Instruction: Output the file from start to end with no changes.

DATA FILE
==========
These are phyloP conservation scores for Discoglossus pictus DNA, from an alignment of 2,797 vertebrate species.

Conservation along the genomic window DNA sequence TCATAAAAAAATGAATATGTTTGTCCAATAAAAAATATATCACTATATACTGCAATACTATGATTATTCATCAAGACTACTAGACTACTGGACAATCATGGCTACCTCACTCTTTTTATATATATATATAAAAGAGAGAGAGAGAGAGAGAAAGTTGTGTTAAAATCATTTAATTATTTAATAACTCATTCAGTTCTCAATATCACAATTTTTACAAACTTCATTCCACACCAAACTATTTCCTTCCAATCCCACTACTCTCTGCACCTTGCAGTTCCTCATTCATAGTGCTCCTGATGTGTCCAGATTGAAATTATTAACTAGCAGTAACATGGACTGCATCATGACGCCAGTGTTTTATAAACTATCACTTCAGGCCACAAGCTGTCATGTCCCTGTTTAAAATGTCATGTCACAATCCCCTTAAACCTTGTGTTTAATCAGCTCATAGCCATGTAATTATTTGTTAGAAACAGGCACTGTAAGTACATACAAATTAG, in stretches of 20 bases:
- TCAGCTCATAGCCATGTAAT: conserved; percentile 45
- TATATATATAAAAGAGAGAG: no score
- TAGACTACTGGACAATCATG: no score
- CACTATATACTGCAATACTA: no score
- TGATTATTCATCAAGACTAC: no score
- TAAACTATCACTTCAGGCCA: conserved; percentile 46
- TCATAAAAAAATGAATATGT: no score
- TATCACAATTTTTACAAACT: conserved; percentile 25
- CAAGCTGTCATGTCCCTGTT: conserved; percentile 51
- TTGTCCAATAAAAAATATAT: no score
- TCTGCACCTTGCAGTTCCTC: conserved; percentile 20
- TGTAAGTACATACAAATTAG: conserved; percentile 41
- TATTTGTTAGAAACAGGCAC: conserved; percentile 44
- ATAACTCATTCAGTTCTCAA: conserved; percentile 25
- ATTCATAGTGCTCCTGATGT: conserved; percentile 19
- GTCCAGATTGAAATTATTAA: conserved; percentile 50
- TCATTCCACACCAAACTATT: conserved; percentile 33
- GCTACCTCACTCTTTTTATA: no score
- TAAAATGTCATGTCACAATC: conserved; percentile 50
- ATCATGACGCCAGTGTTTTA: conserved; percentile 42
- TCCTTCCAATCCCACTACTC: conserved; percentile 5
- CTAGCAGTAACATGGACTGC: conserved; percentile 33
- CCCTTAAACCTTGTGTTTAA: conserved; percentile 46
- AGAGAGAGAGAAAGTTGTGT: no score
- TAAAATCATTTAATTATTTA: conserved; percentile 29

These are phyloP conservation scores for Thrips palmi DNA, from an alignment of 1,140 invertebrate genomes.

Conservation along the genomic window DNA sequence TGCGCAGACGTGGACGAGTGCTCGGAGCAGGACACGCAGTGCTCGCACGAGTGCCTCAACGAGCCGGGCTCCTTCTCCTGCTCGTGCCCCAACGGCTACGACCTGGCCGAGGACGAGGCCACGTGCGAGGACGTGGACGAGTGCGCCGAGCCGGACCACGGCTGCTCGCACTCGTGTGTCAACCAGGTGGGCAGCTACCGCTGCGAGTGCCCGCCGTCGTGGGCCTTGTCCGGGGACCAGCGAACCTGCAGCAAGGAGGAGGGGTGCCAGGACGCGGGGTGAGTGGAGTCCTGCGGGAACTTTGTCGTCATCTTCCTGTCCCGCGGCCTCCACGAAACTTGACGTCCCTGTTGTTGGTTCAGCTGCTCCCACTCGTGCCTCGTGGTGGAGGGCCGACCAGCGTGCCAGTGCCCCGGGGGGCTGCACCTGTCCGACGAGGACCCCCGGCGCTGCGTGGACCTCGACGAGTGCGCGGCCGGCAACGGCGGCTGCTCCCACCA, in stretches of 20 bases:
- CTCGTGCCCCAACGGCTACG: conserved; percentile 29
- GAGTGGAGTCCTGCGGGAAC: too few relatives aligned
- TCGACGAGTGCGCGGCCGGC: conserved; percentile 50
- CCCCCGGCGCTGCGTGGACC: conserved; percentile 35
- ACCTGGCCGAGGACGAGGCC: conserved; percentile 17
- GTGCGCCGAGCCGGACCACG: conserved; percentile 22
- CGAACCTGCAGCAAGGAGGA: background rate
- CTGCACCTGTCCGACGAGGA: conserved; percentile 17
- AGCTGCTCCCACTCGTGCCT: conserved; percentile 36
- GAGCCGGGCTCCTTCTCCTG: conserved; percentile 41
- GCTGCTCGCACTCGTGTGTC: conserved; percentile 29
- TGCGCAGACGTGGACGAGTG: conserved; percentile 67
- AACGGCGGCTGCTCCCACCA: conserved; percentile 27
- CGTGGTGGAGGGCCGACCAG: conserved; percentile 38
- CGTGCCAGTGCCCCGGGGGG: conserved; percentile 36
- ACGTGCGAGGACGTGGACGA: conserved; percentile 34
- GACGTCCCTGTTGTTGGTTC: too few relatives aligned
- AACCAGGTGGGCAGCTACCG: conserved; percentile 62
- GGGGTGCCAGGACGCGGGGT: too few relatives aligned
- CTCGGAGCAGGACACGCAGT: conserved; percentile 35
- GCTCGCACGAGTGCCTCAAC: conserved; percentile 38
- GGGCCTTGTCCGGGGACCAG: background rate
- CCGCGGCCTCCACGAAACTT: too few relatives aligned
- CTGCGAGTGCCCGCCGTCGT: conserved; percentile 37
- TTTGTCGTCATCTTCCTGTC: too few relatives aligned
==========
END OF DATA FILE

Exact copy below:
These are phyloP conservation scores for Discoglossus pictus DNA, from an alignment of 2,797 vertebrate species.

Conservation along the genomic window DNA sequence TCATAAAAAAATGAATATGTTTGTCCAATAAAAAATATATCACTATATACTGCAATACTATGATTATTCATCAAGACTACTAGACTACTGGACAATCATGGCTACCTCACTCTTTTTATATATATATATAAAAGAGAGAGAGAGAGAGAGAAAGTTGTGTTAAAATCATTTAATTATTTAATAACTCATTCAGTTCTCAATATCACAATTTTTACAAACTTCATTCCACACCAAACTATTTCCTTCCAATCCCACTACTCTCTGCACCTTGCAGTTCCTCATTCATAGTGCTCCTGATGTGTCCAGATTGAAATTATTAACTAGCAGTAACATGGACTGCATCATGACGCCAGTGTTTTATAAACTATCACTTCAGGCCACAAGCTGTCATGTCCCTGTTTAAAATGTCATGTCACAATCCCCTTAAACCTTGTGTTTAATCAGCTCATAGCCATGTAATTATTTGTTAGAAACAGGCACTGTAAGTACATACAAATTAG, in stretches of 20 bases:
- TCAGCTCATAGCCATGTAAT: conserved; percentile 45
- TATATATATAAAAGAGAGAG: no score
- TAGACTACTGGACAATCATG: no score
- CACTATATACTGCAATACTA: no score
- TGATTATTCATCAAGACTAC: no score
- TAAACTATCACTTCAGGCCA: conserved; percentile 46
- TCATAAAAAAATGAATATGT: no score
- TATCACAATTTTTACAAACT: conserved; percentile 25
- CAAGCTGTCATGTCCCTGTT: conserved; percentile 51
- TTGTCCAATAAAAAATATAT: no score
- TCTGCACCTTGCAGTTCCTC: conserved; percentile 20
- TGTAAGTACATACAAATTAG: conserved; percentile 41
- TATTTGTTAGAAACAGGCAC: conserved; percentile 44
- ATAACTCATTCAGTTCTCAA: conserved; percentile 25
- ATTCATAGTGCTCCTGATGT: conserved; percentile 19
- GTCCAGATTGAAATTATTAA: conserved; percentile 50
- TCATTCCACACCAAACTATT: conserved; percentile 33
- GCTACCTCACTCTTTTTATA: no score
- TAAAATGTCATGTCACAATC: conserved; percentile 50
- ATCATGACGCCAGTGTTTTA: conserved; percentile 42
- TCCTTCCAATCCCACTACTC: conserved; percentile 5
- CTAGCAGTAACATGGACTGC: conserved; percentile 33
- CCCTTAAACCTTGTGTTTAA: conserved; percentile 46
- AGAGAGAGAGAAAGTTGTGT: no score
- TAAAATCATTTAATTATTTA: conserved; percentile 29

These are phyloP conservation scores for Thrips palmi DNA, from an alignment of 1,140 invertebrate genomes.

Conservation along the genomic window DNA sequence TGCGCAGACGTGGACGAGTGCTCGGAGCAGGACACGCAGTGCTCGCACGAGTGCCTCAACGAGCCGGGCTCCTTCTCCTGCTCGTGCCCCAACGGCTACGACCTGGCCGAGGACGAGGCCACGTGCGAGGACGTGGACGAGTGCGCCGAGCCGGACCACGGCTGCTCGCACTCGTGTGTCAACCAGGTGGGCAGCTACCGCTGCGAGTGCCCGCCGTCGTGGGCCTTGTCCGGGGACCAGCGAACCTGCAGCAAGGAGGAGGGGTGCCAGGACGCGGGGTGAGTGGAGTCCTGCGGGAACTTTGTCGTCATCTTCCTGTCCCGCGGCCTCCACGAAACTTGACGTCCCTGTTGTTGGTTCAGCTGCTCCCACTCGTGCCTCGTGGTGGAGGGCCGACCAGCGTGCCAGTGCCCCGGGGGGCTGCACCTGTCCGACGAGGACCCCCGGCGCTGCGTGGACCTCGACGAGTGCGCGGCCGGCAACGGCGGCTGCTCCCACCA, in stretches of 20 bases:
- CTCGTGCCCCAACGGCTACG: conserved; percentile 29
- GAGTGGAGTCCTGCGGGAAC: too few relatives aligned
- TCGACGAGTGCGCGGCCGGC: conserved; percentile 50
- CCCCCGGCGCTGCGTGGACC: conserved; percentile 35
- ACCTGGCCGAGGACGAGGCC: conserved; percentile 17
- GTGCGCCGAGCCGGACCACG: conserved; percentile 22
- CGAACCTGCAGCAAGGAGGA: background rate
- CTGCACCTGTCCGACGAGGA: conserved; percentile 17
- AGCTGCTCCCACTCGTGCCT: conserved; percentile 36
- GAGCCGGGCTCCTTCTCCTG: conserved; percentile 41
- GCTGCTCGCACTCGTGTGTC: conserved; percentile 29
- TGCGCAGACGTGGACGAGTG: conserved; percentile 67
- AACGGCGGCTGCTCCCACCA: conserved; percentile 27
- CGTGGTGGAGGGCCGACCAG: conserved; percentile 38
- CGTGCCAGTGCCCCGGGGGG: conserved; percentile 36
- ACGTGCGAGGACGTGGACGA: conserved; percentile 34
- GACGTCCCTGTTGTTGGTTC: too few relatives aligned
- AACCAGGTGGGCAGCTACCG: conserved; percentile 62
- GGGGTGCCAGGACGCGGGGT: too few relatives aligned
- CTCGGAGCAGGACACGCAGT: conserved; percentile 35
- GCTCGCACGAGTGCCTCAAC: conserved; percentile 38
- GGGCCTTGTCCGGGGACCAG: background rate
- CCGCGGCCTCCACGAAACTT: too few relatives aligned
- CTGCGAGTGCCCGCCGTCGT: conserved; percentile 37
- TTTGTCGTCATCTTCCTGTC: too few relatives aligned